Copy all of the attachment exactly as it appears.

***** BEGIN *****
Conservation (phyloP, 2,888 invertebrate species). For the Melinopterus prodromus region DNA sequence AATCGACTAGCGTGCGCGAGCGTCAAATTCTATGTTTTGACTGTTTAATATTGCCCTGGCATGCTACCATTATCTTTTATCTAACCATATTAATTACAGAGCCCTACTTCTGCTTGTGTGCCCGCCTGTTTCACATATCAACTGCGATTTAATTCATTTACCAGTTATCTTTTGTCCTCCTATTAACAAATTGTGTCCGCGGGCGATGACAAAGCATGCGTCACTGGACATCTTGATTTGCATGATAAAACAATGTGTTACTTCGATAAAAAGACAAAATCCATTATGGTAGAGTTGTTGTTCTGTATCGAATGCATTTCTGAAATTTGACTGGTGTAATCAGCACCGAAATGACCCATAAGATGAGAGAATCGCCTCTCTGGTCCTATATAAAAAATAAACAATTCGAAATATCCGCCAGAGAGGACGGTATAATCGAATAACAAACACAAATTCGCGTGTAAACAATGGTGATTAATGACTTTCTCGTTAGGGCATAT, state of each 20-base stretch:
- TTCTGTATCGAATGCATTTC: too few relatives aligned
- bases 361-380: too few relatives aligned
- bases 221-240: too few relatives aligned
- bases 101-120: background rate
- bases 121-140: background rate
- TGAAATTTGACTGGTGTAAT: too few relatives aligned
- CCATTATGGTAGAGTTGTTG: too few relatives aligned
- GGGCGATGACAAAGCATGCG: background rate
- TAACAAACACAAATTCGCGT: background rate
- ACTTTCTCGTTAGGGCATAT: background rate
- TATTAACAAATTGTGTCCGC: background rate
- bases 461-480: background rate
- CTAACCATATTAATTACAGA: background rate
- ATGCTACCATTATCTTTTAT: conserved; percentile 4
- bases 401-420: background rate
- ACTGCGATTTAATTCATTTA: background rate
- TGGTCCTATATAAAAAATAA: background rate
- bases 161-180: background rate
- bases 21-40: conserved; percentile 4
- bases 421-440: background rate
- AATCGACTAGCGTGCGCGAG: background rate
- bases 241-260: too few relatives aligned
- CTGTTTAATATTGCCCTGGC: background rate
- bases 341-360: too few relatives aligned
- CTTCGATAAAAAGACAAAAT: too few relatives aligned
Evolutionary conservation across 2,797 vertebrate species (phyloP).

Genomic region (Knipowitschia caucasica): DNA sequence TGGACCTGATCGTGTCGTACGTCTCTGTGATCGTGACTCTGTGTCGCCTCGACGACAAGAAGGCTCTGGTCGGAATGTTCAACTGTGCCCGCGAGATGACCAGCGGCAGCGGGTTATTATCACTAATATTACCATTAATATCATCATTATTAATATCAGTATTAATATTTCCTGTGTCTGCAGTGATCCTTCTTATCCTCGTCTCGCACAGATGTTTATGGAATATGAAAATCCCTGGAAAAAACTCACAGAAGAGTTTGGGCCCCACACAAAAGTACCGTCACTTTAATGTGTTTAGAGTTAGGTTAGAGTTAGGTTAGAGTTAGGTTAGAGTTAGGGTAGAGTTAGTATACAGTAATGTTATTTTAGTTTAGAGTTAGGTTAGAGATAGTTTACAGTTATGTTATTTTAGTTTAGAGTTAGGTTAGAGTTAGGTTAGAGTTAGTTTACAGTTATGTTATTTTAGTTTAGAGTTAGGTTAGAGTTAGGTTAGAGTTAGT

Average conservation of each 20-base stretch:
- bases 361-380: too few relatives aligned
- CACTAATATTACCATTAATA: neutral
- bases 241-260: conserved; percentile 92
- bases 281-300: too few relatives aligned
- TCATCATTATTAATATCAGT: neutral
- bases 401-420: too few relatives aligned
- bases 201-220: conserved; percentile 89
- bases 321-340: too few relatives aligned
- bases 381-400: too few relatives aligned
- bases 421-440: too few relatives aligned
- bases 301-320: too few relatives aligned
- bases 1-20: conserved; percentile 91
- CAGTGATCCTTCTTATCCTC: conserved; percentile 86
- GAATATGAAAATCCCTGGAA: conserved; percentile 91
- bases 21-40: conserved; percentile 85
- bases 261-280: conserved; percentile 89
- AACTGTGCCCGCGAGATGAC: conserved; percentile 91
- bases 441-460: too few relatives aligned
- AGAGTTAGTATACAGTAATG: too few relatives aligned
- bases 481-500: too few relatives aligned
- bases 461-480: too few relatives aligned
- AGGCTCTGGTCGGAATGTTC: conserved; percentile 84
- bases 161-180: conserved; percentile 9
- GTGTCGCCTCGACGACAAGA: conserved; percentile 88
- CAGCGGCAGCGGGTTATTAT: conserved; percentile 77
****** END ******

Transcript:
Conservation (phyloP, 2,888 invertebrate species). For the Melinopterus prodromus region DNA sequence AATCGACTAGCGTGCGCGAGCGTCAAATTCTATGTTTTGACTGTTTAATATTGCCCTGGCATGCTACCATTATCTTTTATCTAACCATATTAATTACAGAGCCCTACTTCTGCTTGTGTGCCCGCCTGTTTCACATATCAACTGCGATTTAATTCATTTACCAGTTATCTTTTGTCCTCCTATTAACAAATTGTGTCCGCGGGCGATGACAAAGCATGCGTCACTGGACATCTTGATTTGCATGATAAAACAATGTGTTACTTCGATAAAAAGACAAAATCCATTATGGTAGAGTTGTTGTTCTGTATCGAATGCATTTCTGAAATTTGACTGGTGTAATCAGCACCGAAATGACCCATAAGATGAGAGAATCGCCTCTCTGGTCCTATATAAAAAATAAACAATTCGAAATATCCGCCAGAGAGGACGGTATAATCGAATAACAAACACAAATTCGCGTGTAAACAATGGTGATTAATGACTTTCTCGTTAGGGCATAT, state of each 20-base stretch:
- TTCTGTATCGAATGCATTTC: too few relatives aligned
- bases 361-380: too few relatives aligned
- bases 221-240: too few relatives aligned
- bases 101-120: background rate
- bases 121-140: background rate
- TGAAATTTGACTGGTGTAAT: too few relatives aligned
- CCATTATGGTAGAGTTGTTG: too few relatives aligned
- GGGCGATGACAAAGCATGCG: background rate
- TAACAAACACAAATTCGCGT: background rate
- ACTTTCTCGTTAGGGCATAT: background rate
- TATTAACAAATTGTGTCCGC: background rate
- bases 461-480: background rate
- CTAACCATATTAATTACAGA: background rate
- ATGCTACCATTATCTTTTAT: conserved; percentile 4
- bases 401-420: background rate
- ACTGCGATTTAATTCATTTA: background rate
- TGGTCCTATATAAAAAATAA: background rate
- bases 161-180: background rate
- bases 21-40: conserved; percentile 4
- bases 421-440: background rate
- AATCGACTAGCGTGCGCGAG: background rate
- bases 241-260: too few relatives aligned
- CTGTTTAATATTGCCCTGGC: background rate
- bases 341-360: too few relatives aligned
- CTTCGATAAAAAGACAAAAT: too few relatives aligned
Evolutionary conservation across 2,797 vertebrate species (phyloP).

Genomic region (Knipowitschia caucasica): DNA sequence TGGACCTGATCGTGTCGTACGTCTCTGTGATCGTGACTCTGTGTCGCCTCGACGACAAGAAGGCTCTGGTCGGAATGTTCAACTGTGCCCGCGAGATGACCAGCGGCAGCGGGTTATTATCACTAATATTACCATTAATATCATCATTATTAATATCAGTATTAATATTTCCTGTGTCTGCAGTGATCCTTCTTATCCTCGTCTCGCACAGATGTTTATGGAATATGAAAATCCCTGGAAAAAACTCACAGAAGAGTTTGGGCCCCACACAAAAGTACCGTCACTTTAATGTGTTTAGAGTTAGGTTAGAGTTAGGTTAGAGTTAGGTTAGAGTTAGGGTAGAGTTAGTATACAGTAATGTTATTTTAGTTTAGAGTTAGGTTAGAGATAGTTTACAGTTATGTTATTTTAGTTTAGAGTTAGGTTAGAGTTAGGTTAGAGTTAGTTTACAGTTATGTTATTTTAGTTTAGAGTTAGGTTAGAGTTAGGTTAGAGTTAGT

Average conservation of each 20-base stretch:
- bases 361-380: too few relatives aligned
- CACTAATATTACCATTAATA: neutral
- bases 241-260: conserved; percentile 92
- bases 281-300: too few relatives aligned
- TCATCATTATTAATATCAGT: neutral
- bases 401-420: too few relatives aligned
- bases 201-220: conserved; percentile 89
- bases 321-340: too few relatives aligned
- bases 381-400: too few relatives aligned
- bases 421-440: too few relatives aligned
- bases 301-320: too few relatives aligned
- bases 1-20: conserved; percentile 91
- CAGTGATCCTTCTTATCCTC: conserved; percentile 86
- GAATATGAAAATCCCTGGAA: conserved; percentile 91
- bases 21-40: conserved; percentile 85
- bases 261-280: conserved; percentile 89
- AACTGTGCCCGCGAGATGAC: conserved; percentile 91
- bases 441-460: too few relatives aligned
- AGAGTTAGTATACAGTAATG: too few relatives aligned
- bases 481-500: too few relatives aligned
- bases 461-480: too few relatives aligned
- AGGCTCTGGTCGGAATGTTC: conserved; percentile 84
- bases 161-180: conserved; percentile 9
- GTGTCGCCTCGACGACAAGA: conserved; percentile 88
- CAGCGGCAGCGGGTTATTAT: conserved; percentile 77